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Some Actual Yield Data

After commenting on the New York Times piece that claimed that genetically-engineered crops have failed due to no effect on yield, I decided to revisit a slideshow I prepared back in 2014.  I was on a panel in Denver, CO to discuss risk, benefit, gain, loss of genetically engineered crops with a diverse group of farmers, scientists, physicians, activists, NGO leadership and corporate representatives. 

I was tasked to be on a point-counterpoint discussion with Doug Gurian-Sherman, then with the Union of Concerned Scientists.  He wrote the notoriously cherry-picked and underpowered (yet highly influential) brochure "Failure to Yield", and indictment of the failure of genetically-engineered crops. 

My point was simple.  GE crops were not made to directly increase yields.  They control other aspects of growth so that yields are maximized.  

Yields are determined by how genetics interact with environment, and how pest pressure, weather, and dozens of other factors impact the plant. 

So what do the data say?  Here are a few examples from the talk. 

EXHIBIT A is a table by Fernandez-Cornejo et al., 2014. 



The results of this meta analysis show how the net effects of adopting GM crops over conventional, comparing yield and pesticide use.  Hakim claims yields are flat and pesticide use increases. What do the data actually say?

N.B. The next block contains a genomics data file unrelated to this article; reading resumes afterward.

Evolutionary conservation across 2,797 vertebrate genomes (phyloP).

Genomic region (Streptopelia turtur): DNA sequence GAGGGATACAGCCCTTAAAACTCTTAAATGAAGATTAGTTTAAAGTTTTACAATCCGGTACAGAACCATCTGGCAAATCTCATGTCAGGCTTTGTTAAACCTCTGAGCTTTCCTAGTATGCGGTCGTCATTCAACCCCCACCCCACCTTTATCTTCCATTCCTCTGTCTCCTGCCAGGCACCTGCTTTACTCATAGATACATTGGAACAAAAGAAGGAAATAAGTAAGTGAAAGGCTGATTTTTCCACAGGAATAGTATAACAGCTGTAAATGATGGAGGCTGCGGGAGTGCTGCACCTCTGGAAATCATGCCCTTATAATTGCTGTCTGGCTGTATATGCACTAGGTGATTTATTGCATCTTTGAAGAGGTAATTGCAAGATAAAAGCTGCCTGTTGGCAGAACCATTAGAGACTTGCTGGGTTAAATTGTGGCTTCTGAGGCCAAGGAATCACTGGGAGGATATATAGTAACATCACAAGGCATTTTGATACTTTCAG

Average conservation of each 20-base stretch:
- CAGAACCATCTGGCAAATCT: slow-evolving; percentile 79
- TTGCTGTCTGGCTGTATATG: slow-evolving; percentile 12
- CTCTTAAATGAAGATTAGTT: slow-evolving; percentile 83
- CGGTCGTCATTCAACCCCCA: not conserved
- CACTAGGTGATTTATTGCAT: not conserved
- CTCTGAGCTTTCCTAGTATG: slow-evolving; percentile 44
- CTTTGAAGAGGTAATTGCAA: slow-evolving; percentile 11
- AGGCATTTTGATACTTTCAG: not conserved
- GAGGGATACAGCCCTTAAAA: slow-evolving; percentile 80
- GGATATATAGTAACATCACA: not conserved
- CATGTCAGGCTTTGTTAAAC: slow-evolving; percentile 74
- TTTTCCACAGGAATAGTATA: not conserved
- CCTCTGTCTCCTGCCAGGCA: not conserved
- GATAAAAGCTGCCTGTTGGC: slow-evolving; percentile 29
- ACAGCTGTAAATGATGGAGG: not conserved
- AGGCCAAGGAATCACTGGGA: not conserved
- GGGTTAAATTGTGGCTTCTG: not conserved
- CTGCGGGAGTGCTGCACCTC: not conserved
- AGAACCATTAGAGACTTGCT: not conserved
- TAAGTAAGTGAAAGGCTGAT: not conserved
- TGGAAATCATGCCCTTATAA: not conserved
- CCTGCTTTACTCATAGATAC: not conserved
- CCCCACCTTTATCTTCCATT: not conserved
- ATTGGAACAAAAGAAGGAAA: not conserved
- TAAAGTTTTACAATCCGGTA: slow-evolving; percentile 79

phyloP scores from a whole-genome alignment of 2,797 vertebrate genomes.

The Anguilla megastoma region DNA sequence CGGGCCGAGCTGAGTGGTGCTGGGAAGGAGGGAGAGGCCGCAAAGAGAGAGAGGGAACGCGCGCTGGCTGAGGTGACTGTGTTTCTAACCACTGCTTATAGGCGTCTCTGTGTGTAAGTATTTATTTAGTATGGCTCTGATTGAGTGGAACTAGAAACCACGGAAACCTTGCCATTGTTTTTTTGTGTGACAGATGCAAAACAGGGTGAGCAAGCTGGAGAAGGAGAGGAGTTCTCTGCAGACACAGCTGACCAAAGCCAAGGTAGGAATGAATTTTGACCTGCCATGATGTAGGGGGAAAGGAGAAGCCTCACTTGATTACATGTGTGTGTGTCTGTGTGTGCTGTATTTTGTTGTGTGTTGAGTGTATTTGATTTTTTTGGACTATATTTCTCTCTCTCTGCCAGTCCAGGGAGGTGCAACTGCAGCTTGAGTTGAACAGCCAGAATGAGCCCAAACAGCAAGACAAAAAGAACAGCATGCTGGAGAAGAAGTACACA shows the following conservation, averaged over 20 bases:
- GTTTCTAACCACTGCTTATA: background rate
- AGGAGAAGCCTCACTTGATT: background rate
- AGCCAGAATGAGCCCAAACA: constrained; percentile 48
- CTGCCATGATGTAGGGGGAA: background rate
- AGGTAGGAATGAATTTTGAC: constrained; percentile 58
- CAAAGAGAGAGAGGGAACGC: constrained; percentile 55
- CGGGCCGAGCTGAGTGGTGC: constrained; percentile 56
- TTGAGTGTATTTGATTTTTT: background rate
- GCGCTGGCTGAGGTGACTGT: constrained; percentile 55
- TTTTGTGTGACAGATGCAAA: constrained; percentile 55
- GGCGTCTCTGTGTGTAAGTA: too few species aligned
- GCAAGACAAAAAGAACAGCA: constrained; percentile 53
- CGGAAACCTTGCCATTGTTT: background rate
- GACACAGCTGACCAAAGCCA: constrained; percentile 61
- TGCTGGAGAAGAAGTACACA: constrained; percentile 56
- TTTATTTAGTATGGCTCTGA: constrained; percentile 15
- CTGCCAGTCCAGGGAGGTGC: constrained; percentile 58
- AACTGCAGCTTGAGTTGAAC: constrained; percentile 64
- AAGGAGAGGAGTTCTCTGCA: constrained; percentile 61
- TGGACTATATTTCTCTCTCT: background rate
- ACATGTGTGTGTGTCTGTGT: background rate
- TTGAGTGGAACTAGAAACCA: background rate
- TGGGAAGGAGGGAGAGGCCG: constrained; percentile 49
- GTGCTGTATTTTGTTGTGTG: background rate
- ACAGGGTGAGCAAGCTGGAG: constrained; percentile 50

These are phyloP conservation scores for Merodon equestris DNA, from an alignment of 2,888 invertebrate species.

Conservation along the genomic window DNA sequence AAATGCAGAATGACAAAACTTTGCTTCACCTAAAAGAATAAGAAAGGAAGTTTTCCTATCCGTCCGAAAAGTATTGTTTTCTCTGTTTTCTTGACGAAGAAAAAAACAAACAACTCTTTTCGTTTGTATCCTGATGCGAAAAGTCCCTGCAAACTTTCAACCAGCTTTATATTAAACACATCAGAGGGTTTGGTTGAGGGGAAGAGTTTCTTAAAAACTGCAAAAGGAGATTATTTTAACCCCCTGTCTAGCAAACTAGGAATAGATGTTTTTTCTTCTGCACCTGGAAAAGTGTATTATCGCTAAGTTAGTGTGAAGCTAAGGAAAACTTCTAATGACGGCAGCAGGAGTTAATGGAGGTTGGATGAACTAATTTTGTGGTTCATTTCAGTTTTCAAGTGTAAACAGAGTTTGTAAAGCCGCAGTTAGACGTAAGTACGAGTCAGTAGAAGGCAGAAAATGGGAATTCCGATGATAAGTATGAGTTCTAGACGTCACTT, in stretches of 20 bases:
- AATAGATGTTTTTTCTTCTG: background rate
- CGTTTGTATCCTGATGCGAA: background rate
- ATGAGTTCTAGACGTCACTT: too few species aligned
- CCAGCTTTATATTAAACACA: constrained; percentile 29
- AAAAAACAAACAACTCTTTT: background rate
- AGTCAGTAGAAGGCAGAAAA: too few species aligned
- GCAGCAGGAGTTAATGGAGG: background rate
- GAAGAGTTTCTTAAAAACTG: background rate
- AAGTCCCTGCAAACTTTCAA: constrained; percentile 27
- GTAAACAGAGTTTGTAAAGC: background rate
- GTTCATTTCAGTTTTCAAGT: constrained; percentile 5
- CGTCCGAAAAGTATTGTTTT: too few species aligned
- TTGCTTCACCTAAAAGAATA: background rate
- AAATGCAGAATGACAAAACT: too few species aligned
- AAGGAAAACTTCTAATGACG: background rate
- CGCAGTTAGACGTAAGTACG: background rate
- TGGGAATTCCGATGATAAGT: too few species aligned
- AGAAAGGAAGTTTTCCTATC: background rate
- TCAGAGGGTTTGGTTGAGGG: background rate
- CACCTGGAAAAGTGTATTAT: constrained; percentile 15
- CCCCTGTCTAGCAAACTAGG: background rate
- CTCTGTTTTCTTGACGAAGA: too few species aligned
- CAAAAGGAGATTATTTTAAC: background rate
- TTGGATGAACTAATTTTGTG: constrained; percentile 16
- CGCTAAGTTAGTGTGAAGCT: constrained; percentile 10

Interpretation:  Yield and pesticide use depends on the crop, pest pressure and other factors. However, the net benefit is generally positive. 

EXHIBIT B.


This image shows the reasons farmers adopt GE crops. Light blue is increased yields and yellow is decreased pesticide input cost.  USDA ERS/ARMS data from 2006-2010 surveys, depending on crop.

Interpretation:  Farmers seem to think their yields are good and pesticide costs lower.



EXHIBIT C.  Economic benefits of adopting conventional or Bt corn in three Spanish provinces over three growing seasons. 

What?  In the EU?  How can that be?

INTERPRETATION:  I think I did the highlights. Yields are the same across all three seasons. However, the farmer's profits are higher, even with the higher costs of the product, which are offset by decreased corn borer control costs. 


EXHIBIT D. 



These two tables show cotton (top) and sugar beet (bottom) data from various states, before and after adoption of transgenic traits.


INTERPRETATION:  Traits help yields in these locations over these years.  USDA data.


EXHIBIT E. 


The dotted line is a Roundup Ready corn variety.  The solid line is the same line with a Bt insect control trait.  Yield is shown over two seasons as a function of nitrogen input. 

INTERPRETATION:  Yield depends on many variables. In 2009, the Bt trait is invisible.  No effect on yield.  But in 2008 the Bt trait had normal yield, the non-Bt had significantly lower yield.  This is an important figure in the discussion.  While the Bt trait did not increase the yield, it made sure that the inherent genetics were allowed to produce to their full potential.  I'm not sure where I got this graph from.  Poor scholarship. I'll figure it out later. 



CONCLUSION:

YES, these are selected and biased examples and there are plenty out there that show no difference.  I just thought it was important to reinforce the idea that yields are not always the objective, and certainly there are documented cases where GE traits matter.  

I hope these resources prove helpful in your continued discussion of the New York Times article. 












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